Continuing on the success of Pandemic: Iberia over New Years with my wife, we next tried the balance game Babel.
Babel comes in a sturdy box with a nice pulp texture to it. It can be played with 1 to 5 players and takes 15-30 minutes. The version we played was the new version that came out in 2017. The previous version came out in 2016 and had some differences with the components.
In the box are 36 wall cards, 45 blue print cards, 10 base cards, one ceiling card, and 5 language cards, plus the instruction booklet. The components are well-made and sturdy. Appropriate to its biblical namesake, Hebrew is used as a design element on the cards.
The goal of the game is to build an eight floor tower of Babel, but there are three ways the game can be played. The first is with hidden roles; the second is a purely cooperative game; and the third is a “Capricious God” mode. All of these work off of a core set of rules, so we’ll start with them.
The wall cards come in five different heights. Blueprint cards are also numbered one to five and indicate the height of the wall to be used. On a player’s turn, they select a Blueprint card and show it to everyone. The other players then each place one Blueprint card facedown and the player whose turn it is selects one. They then take two wall cards whose heights correspond to the selected Blueprint cards and build a new floor of the tower. Players can comment on their cards, but they can’t explicitly say the height of the card they played.
Mixed in with the Blueprint cards are two types of special cards: Thunderbolt and Destruction. When a Thunderbolt card is played, the topmost level of the tower is removed, causing the height to decrease by one. When a Destruction card is played, the player whose turn it builds the floor with only one wall card instead of two.
Hidden Identity Mode
In this mode, there is always at least one Fanatic (determined secretly by dealing role cards) that is trying to sabotage the construction of the tower. They can’t directly knock over the tower because that counts as a win for the Builders. Instead, the winner depends on who caused the tower to fall– if a Builder collapsed it, then the Fanatics win. If a Fanatic collapsed it, then the Builders win. On their turn, a Fanatic may reveal themselves by saying, “Babel!” This increases the number of required floors by one, but the Fanatic then plays the rest of the game with an open hand.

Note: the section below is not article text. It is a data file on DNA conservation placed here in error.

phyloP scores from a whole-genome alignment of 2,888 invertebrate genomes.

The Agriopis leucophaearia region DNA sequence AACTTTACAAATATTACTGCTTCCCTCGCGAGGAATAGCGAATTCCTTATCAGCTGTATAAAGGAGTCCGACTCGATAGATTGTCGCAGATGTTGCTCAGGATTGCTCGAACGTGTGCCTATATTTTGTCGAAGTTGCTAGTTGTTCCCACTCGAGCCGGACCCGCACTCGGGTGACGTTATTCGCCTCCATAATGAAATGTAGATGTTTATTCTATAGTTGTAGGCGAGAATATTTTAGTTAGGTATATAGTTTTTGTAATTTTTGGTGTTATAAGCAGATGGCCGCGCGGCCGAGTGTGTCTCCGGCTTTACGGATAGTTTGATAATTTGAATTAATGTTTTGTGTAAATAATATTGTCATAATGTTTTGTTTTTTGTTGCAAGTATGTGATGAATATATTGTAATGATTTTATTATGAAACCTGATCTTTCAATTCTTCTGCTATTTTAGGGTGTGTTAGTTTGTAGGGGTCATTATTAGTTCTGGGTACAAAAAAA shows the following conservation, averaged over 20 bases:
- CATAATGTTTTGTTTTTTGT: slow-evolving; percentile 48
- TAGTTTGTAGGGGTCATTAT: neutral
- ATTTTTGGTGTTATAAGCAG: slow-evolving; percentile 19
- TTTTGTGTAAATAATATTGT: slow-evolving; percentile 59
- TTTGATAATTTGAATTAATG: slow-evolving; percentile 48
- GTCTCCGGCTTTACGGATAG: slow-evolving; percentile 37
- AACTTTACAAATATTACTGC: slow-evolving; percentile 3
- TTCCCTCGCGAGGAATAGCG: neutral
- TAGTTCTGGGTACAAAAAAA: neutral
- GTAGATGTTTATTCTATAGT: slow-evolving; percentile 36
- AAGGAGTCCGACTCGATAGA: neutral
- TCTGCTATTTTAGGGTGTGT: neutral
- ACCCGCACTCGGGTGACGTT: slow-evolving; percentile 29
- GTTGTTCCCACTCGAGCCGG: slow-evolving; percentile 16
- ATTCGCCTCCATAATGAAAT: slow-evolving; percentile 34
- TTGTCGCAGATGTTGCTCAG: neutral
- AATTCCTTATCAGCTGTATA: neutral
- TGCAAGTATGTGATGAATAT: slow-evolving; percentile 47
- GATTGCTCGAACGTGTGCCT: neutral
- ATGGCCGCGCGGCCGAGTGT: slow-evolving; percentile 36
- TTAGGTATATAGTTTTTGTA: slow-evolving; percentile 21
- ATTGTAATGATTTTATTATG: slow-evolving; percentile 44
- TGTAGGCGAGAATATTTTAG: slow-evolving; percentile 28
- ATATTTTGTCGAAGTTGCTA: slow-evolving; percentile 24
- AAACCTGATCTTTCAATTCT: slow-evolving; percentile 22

This mode is played without Fanatics so that all players are Builders. Cards from other players are still played facedown, so it’s possible to get a bad combination of cards.
To add some fun to cooperative play, there are five language cards that can be dealt to players. The player can only speak in the language specified on the card. Languages are: frog, lips (but no voice), dog, cat, and robot.
Capricious God Mode
This mode can be played by one or more players, and is completely random. Players take turns drawing two Blueprint cards from the deck and use the randomly determined wall heights instead of player-selected cards.
It was a nice surprise to find that the manual contains a comic by Ayame Gonta explaining the rules. I’ve actually had the pleasure of gaming with her, and her story is quite an interesting one. She aspired to be a manga illustrator, but hadn’t seriously pursued it. After having a stroke at the age of 33, though, she quit her day job and became a full time manga artist. She documented her story in the manga If I’m going to die, I’ll die drawing どうせ死ぬなら描いて死ぬ。.
The rules are relatively easy to understand and the manga helps explain them quickly. Most of the manual is dedicated to the core Hidden Identity rules, with the other modes being explained in relation to it, so it’s sometimes not entirely clear which rules apply to the other two modes.
When a player draws a Destruction card from another player or plays one themselves, they build a floor of the tower with a single wall whose height corresponds to the non-Destruction card in the pair.
We had fun playing Babel a number of times, but both agreed it’s probably best with three or more players or played in Capricious God mode.
|Publisher||Koguma Koubou (こぐま工房）|
|Board Game Geek|
|Online Retailer||Amazon Japan|